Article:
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Australia and NZ Govts Should Listen To Business

“The New Zealand and Australian Governments should listen to what the business community is saying about CER”, the Chairman of the Australia New Zealand Business Council (ANZBC), David Truscott, said today when releasing a report prepared for the council by the New Zealand Institute of Economic Research.

The report, commissioned by the ANZBC, is entitled ‘Stepping Towards a Borderless Market?’ and was prepared following interviews with companies having markets or investments in both countries. The study was undertaken with financial assistance from a number of organisations, including ASB Bank Ltd, Business New Zealand, Fonterra Co-operative Group Ltd, IAG New Zealand Ltd, Restaurant Brands Ltd, Telecom NZ Ltd and NZIER.

“The study confirms the advice which the council has been giving the two governments for some time”, Mr. Truscott continued, “that there is benefit to be gained by both countries if the further development of CER into a true, single market is pursued. NZIER estimates that, based on merchandise trade alone and ignoring the burgeoning trade in services which is difficult to measure, the benefits of a single, borderless market could be as high as $576 million per annum, while the costs might amount to only $128 million, once only.”

“The governments are encouraging co-operation between industries in the two countries in the development of other export markets.

“This is good, but more needs to be done in their domestic market if New Zealand and Australian companies are to be best able to take on the world. Those interviewed in the course of the study have highlighted a number of policies which are making it difficult for them to fully develop the CER market and therefore maximize their international competitiveness.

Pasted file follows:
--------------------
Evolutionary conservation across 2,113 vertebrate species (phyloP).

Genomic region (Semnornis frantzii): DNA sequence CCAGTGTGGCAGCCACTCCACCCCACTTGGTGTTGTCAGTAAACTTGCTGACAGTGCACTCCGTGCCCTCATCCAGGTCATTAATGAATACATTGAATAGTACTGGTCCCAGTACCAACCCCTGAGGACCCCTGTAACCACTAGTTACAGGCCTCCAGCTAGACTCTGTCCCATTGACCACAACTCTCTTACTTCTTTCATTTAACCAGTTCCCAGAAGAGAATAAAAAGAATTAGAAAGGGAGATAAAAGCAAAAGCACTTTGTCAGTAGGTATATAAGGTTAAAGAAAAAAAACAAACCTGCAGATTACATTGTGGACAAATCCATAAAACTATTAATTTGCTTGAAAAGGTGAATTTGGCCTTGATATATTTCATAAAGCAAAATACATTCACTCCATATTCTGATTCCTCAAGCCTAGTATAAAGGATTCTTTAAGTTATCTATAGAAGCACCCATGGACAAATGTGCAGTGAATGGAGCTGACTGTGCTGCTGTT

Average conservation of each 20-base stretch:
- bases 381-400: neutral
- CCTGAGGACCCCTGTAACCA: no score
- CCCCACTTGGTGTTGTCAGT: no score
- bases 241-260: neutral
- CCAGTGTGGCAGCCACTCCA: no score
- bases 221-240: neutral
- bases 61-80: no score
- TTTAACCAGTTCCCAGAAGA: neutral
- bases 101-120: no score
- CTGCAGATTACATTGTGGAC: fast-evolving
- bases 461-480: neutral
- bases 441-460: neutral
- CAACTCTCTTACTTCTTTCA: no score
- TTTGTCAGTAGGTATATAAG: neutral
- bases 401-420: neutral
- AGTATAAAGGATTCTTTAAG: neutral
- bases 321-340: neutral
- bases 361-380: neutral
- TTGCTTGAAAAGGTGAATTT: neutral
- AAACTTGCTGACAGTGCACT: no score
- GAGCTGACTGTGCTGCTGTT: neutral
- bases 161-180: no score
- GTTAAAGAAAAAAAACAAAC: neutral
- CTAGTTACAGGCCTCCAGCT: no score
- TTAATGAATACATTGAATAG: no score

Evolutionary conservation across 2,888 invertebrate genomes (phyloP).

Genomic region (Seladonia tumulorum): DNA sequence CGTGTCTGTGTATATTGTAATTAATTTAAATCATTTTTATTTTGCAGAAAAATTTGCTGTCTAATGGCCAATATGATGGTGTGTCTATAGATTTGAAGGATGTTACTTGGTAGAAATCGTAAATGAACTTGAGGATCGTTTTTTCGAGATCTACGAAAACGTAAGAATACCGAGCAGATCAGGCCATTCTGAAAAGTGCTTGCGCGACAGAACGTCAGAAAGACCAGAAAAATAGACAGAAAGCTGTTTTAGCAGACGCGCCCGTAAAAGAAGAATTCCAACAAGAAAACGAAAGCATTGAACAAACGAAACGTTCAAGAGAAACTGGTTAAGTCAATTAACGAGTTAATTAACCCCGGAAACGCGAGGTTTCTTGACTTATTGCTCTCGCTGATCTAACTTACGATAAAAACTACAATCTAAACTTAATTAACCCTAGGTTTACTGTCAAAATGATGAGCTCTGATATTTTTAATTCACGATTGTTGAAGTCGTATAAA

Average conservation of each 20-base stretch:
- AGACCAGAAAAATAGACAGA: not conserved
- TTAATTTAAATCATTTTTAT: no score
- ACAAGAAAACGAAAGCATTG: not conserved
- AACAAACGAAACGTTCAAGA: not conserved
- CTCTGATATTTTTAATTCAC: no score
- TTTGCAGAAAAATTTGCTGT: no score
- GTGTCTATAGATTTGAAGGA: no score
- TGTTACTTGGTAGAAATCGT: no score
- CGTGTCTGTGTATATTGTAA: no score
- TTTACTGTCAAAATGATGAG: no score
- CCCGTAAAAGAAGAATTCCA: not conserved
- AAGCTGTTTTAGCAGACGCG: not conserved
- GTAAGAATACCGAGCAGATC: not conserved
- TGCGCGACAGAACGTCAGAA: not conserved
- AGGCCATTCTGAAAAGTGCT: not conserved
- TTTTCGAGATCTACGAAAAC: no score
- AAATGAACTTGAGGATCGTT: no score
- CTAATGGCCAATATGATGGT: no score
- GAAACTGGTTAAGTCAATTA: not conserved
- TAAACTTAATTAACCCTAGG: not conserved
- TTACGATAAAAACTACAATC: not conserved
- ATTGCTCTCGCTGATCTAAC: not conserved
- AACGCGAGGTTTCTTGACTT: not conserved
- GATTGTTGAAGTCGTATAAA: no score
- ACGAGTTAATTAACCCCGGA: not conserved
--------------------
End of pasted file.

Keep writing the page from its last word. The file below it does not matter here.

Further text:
“They do not consider that for the past 10 years there has been any coherent strategic plan on a way forward for CER. What has emerged are trade agreements, legislation and codes of conduct that have led to a mixture of policies, some of which support enhanced integration of the two countries’ markets and some of which work against such integration’, Mr. Truscott said.

“In question are the present rules of origin, our divergent tax regimes, especially the approach to superannuation and policies towards trans Tasman migration, aspects of the Trans Tasman Mutual Recognition Arrangement, its exemptions and how it inter-acts with other regulatory requirements, and quarantine. The approach should be one where internal regulation in each country takes account of the trans-Tasman relationship.

“These issues need to be addressed if our industries are to get the maximum benefit from the co-operation now being encouraged. Unnecessary costs need to be squeezed from the business scene”, Mr. Truscott said.

The study also suggests a single body to administer competition law in the two countries.

“CER has come a long way in 20 years. Much of the benefit of closer economic integration has been achieved. But the study shows that there are remaining benefits to be gained and these far outweigh the costs. We have today asked the governments to bite the bullet on the remaining impediments to a truly single trans Tasman market,” Mr. Truscott concluded.

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